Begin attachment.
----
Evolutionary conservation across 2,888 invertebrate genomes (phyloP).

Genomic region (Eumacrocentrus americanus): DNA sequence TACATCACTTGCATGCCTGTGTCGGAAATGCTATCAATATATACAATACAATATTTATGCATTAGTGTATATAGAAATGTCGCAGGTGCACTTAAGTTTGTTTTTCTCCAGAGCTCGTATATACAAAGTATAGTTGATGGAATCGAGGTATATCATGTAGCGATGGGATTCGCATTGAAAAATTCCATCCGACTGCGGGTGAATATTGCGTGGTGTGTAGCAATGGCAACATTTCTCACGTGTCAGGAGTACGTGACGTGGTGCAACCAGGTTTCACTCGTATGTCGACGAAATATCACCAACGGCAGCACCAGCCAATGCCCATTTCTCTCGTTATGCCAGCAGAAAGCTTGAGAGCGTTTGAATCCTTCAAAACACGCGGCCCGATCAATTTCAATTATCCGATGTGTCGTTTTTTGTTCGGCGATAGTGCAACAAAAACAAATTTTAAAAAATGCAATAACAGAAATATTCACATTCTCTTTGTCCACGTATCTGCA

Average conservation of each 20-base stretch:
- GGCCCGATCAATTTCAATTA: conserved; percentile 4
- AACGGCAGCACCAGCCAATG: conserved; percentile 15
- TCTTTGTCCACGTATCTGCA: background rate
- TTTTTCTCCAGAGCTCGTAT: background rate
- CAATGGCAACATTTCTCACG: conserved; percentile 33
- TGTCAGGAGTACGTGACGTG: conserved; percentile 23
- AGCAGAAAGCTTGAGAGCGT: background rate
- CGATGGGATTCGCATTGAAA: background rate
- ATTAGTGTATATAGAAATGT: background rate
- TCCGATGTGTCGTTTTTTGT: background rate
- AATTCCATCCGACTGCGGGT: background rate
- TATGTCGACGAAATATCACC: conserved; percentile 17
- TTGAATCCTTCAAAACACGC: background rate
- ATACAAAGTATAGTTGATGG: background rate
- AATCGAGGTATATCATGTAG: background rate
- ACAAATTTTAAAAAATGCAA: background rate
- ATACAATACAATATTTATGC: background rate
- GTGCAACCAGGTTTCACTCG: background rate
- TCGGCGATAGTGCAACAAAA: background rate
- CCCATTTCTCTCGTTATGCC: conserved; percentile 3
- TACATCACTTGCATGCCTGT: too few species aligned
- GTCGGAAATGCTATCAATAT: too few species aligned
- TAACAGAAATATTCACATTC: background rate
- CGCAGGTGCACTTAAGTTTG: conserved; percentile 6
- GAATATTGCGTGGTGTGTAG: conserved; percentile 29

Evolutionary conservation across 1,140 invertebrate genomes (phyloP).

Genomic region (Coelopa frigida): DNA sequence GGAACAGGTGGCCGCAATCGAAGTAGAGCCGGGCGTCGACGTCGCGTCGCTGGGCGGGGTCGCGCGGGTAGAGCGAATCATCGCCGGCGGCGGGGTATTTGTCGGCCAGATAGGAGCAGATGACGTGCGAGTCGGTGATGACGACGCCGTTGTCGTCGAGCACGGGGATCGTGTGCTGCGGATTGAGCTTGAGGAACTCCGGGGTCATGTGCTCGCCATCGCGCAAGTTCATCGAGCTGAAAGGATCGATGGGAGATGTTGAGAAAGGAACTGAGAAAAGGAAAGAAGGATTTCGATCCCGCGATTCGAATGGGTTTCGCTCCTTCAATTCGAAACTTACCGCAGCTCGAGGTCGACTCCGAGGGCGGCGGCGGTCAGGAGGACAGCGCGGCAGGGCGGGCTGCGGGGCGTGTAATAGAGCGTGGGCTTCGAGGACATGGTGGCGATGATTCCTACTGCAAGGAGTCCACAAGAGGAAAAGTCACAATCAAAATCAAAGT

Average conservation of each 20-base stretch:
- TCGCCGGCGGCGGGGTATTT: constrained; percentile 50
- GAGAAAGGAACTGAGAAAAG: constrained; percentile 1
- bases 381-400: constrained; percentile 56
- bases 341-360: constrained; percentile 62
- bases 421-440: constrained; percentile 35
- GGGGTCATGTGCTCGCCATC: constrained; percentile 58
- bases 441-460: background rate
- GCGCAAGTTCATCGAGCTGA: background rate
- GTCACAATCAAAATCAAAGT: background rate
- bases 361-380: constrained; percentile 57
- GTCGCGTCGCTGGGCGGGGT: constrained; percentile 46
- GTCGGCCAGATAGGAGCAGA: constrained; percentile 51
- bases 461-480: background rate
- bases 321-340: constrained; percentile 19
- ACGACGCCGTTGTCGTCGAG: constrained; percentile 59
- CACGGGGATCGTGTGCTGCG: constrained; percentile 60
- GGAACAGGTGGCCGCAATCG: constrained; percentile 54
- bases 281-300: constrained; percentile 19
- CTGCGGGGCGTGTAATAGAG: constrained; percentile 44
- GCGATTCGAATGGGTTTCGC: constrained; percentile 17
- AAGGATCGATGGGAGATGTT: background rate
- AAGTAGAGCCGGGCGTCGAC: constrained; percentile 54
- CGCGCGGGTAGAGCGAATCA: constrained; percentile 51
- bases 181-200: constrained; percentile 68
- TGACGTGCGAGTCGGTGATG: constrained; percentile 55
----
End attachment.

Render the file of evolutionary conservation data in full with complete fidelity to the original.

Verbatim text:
Evolutionary conservation across 2,888 invertebrate genomes (phyloP).

Genomic region (Eumacrocentrus americanus): DNA sequence TACATCACTTGCATGCCTGTGTCGGAAATGCTATCAATATATACAATACAATATTTATGCATTAGTGTATATAGAAATGTCGCAGGTGCACTTAAGTTTGTTTTTCTCCAGAGCTCGTATATACAAAGTATAGTTGATGGAATCGAGGTATATCATGTAGCGATGGGATTCGCATTGAAAAATTCCATCCGACTGCGGGTGAATATTGCGTGGTGTGTAGCAATGGCAACATTTCTCACGTGTCAGGAGTACGTGACGTGGTGCAACCAGGTTTCACTCGTATGTCGACGAAATATCACCAACGGCAGCACCAGCCAATGCCCATTTCTCTCGTTATGCCAGCAGAAAGCTTGAGAGCGTTTGAATCCTTCAAAACACGCGGCCCGATCAATTTCAATTATCCGATGTGTCGTTTTTTGTTCGGCGATAGTGCAACAAAAACAAATTTTAAAAAATGCAATAACAGAAATATTCACATTCTCTTTGTCCACGTATCTGCA

Average conservation of each 20-base stretch:
- GGCCCGATCAATTTCAATTA: conserved; percentile 4
- AACGGCAGCACCAGCCAATG: conserved; percentile 15
- TCTTTGTCCACGTATCTGCA: background rate
- TTTTTCTCCAGAGCTCGTAT: background rate
- CAATGGCAACATTTCTCACG: conserved; percentile 33
- TGTCAGGAGTACGTGACGTG: conserved; percentile 23
- AGCAGAAAGCTTGAGAGCGT: background rate
- CGATGGGATTCGCATTGAAA: background rate
- ATTAGTGTATATAGAAATGT: background rate
- TCCGATGTGTCGTTTTTTGT: background rate
- AATTCCATCCGACTGCGGGT: background rate
- TATGTCGACGAAATATCACC: conserved; percentile 17
- TTGAATCCTTCAAAACACGC: background rate
- ATACAAAGTATAGTTGATGG: background rate
- AATCGAGGTATATCATGTAG: background rate
- ACAAATTTTAAAAAATGCAA: background rate
- ATACAATACAATATTTATGC: background rate
- GTGCAACCAGGTTTCACTCG: background rate
- TCGGCGATAGTGCAACAAAA: background rate
- CCCATTTCTCTCGTTATGCC: conserved; percentile 3
- TACATCACTTGCATGCCTGT: too few species aligned
- GTCGGAAATGCTATCAATAT: too few species aligned
- TAACAGAAATATTCACATTC: background rate
- CGCAGGTGCACTTAAGTTTG: conserved; percentile 6
- GAATATTGCGTGGTGTGTAG: conserved; percentile 29

Evolutionary conservation across 1,140 invertebrate genomes (phyloP).

Genomic region (Coelopa frigida): DNA sequence GGAACAGGTGGCCGCAATCGAAGTAGAGCCGGGCGTCGACGTCGCGTCGCTGGGCGGGGTCGCGCGGGTAGAGCGAATCATCGCCGGCGGCGGGGTATTTGTCGGCCAGATAGGAGCAGATGACGTGCGAGTCGGTGATGACGACGCCGTTGTCGTCGAGCACGGGGATCGTGTGCTGCGGATTGAGCTTGAGGAACTCCGGGGTCATGTGCTCGCCATCGCGCAAGTTCATCGAGCTGAAAGGATCGATGGGAGATGTTGAGAAAGGAACTGAGAAAAGGAAAGAAGGATTTCGATCCCGCGATTCGAATGGGTTTCGCTCCTTCAATTCGAAACTTACCGCAGCTCGAGGTCGACTCCGAGGGCGGCGGCGGTCAGGAGGACAGCGCGGCAGGGCGGGCTGCGGGGCGTGTAATAGAGCGTGGGCTTCGAGGACATGGTGGCGATGATTCCTACTGCAAGGAGTCCACAAGAGGAAAAGTCACAATCAAAATCAAAGT

Average conservation of each 20-base stretch:
- TCGCCGGCGGCGGGGTATTT: constrained; percentile 50
- GAGAAAGGAACTGAGAAAAG: constrained; percentile 1
- bases 381-400: constrained; percentile 56
- bases 341-360: constrained; percentile 62
- bases 421-440: constrained; percentile 35
- GGGGTCATGTGCTCGCCATC: constrained; percentile 58
- bases 441-460: background rate
- GCGCAAGTTCATCGAGCTGA: background rate
- GTCACAATCAAAATCAAAGT: background rate
- bases 361-380: constrained; percentile 57
- GTCGCGTCGCTGGGCGGGGT: constrained; percentile 46
- GTCGGCCAGATAGGAGCAGA: constrained; percentile 51
- bases 461-480: background rate
- bases 321-340: constrained; percentile 19
- ACGACGCCGTTGTCGTCGAG: constrained; percentile 59
- CACGGGGATCGTGTGCTGCG: constrained; percentile 60
- GGAACAGGTGGCCGCAATCG: constrained; percentile 54
- bases 281-300: constrained; percentile 19
- CTGCGGGGCGTGTAATAGAG: constrained; percentile 44
- GCGATTCGAATGGGTTTCGC: constrained; percentile 17
- AAGGATCGATGGGAGATGTT: background rate
- AAGTAGAGCCGGGCGTCGAC: constrained; percentile 54
- CGCGCGGGTAGAGCGAATCA: constrained; percentile 51
- bases 181-200: constrained; percentile 68
- TGACGTGCGAGTCGGTGATG: constrained; percentile 55